As a proud contributor for the DuchenneXchange blog, Christi is passionate about advocating for her children, and everyone who is affected by Duchenne Muscular Dystrophy.
To learn more about what Duchenne is, read here.
It’s very near to her heart to write about her journey as a Duchenne mom. If you’re interested in learning more about her families diagnosis story and journey as a Duchenne parent keep reading, and please don’t forget to subscribe.
Christi Cazin is also the author of Living on Coffee and Prayer.
I remember the day I became a mother like it was yesterday. I remember vividly how it felt to hold my precious newborn for the first time. I remember the tiny fingers and tiny toes. I can almost smell that heavenly newborn skin aroma when I think about it. Oh, how I love that smell. I love being a mom. It’s not my only role, but it’s by far my favorite. The day I became a mother...
“Be strong,” people keep telling you, but they don’t know how it feels to hear the doctor confirm the diagnosis you feared most. They don’t know that his words keep haunting you like a song you can’t get out of your head. Duchenne Muscular Dystrophy you keep hearing over and over again. They don’t understand the trauma that takes place inside a mother’s heart when she hears that her child has a degenerative disease. They don’t, but I do.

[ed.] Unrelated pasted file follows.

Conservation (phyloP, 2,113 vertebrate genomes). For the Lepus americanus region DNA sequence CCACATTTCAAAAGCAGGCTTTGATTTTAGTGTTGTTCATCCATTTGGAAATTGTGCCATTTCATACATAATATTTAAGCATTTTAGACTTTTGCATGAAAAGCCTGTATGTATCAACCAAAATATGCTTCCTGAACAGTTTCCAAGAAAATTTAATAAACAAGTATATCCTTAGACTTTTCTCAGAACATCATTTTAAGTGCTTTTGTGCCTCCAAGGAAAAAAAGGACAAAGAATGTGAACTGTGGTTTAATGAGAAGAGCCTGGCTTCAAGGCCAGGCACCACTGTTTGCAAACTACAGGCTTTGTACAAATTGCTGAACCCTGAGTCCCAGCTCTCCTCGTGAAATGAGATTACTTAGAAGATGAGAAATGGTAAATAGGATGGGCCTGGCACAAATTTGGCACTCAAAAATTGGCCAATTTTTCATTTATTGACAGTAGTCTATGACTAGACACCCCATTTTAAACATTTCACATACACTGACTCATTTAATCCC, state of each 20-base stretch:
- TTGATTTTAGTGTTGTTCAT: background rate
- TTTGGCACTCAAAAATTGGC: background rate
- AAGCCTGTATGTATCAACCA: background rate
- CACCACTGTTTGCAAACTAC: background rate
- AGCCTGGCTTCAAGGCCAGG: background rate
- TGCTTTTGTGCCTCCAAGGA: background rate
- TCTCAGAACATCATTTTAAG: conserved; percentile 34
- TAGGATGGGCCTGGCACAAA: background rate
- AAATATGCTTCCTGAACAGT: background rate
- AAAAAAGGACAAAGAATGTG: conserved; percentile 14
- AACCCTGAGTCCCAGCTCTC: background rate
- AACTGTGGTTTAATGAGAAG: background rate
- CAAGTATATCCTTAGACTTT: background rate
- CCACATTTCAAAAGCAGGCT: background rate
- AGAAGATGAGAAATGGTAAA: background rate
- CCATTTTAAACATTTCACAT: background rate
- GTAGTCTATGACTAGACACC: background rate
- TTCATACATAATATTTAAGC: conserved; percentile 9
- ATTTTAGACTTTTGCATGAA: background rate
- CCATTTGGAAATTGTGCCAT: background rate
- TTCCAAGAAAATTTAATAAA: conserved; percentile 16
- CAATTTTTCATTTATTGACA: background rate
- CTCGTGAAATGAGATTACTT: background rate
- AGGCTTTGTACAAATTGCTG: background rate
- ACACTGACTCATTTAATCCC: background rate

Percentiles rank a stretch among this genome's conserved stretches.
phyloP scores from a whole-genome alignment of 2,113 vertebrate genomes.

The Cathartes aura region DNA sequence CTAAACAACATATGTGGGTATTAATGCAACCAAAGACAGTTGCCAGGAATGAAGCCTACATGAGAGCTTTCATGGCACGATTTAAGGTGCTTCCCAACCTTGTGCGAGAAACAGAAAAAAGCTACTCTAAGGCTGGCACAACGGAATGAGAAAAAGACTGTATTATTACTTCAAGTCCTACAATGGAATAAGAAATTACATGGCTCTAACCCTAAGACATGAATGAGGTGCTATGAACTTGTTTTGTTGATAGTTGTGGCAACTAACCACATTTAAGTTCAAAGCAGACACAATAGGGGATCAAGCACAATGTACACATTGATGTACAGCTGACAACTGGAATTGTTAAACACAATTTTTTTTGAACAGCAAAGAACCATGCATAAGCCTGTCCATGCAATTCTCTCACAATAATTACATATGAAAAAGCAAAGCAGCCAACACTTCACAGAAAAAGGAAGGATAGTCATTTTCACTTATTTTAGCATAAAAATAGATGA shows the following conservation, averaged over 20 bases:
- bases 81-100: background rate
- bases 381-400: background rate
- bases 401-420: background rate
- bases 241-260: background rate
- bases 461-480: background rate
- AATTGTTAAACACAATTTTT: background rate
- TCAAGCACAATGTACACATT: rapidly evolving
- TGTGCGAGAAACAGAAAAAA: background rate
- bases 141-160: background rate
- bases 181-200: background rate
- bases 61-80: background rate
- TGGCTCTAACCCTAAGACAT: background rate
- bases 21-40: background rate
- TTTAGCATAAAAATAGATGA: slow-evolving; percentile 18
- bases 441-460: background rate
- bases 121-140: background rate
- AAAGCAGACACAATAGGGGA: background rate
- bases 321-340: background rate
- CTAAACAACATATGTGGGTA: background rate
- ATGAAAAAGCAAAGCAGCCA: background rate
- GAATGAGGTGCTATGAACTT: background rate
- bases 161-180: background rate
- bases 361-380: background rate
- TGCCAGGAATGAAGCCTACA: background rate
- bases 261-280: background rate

People are usually caught off guard when they find out that I have two sons with Duchenne muscular dystrophy. They say things like, “I don’t know how you do it?” or “I could never handle that.” They call me brave and strong before they even know me. People compliment me for simply surviving in the world of Duchenne. My faith may be strong, but I assure you, I am weak. The truth is, the ones who are really worthy of these comments are actually behind the curtain. My children are the inspirational characters in our story, not me.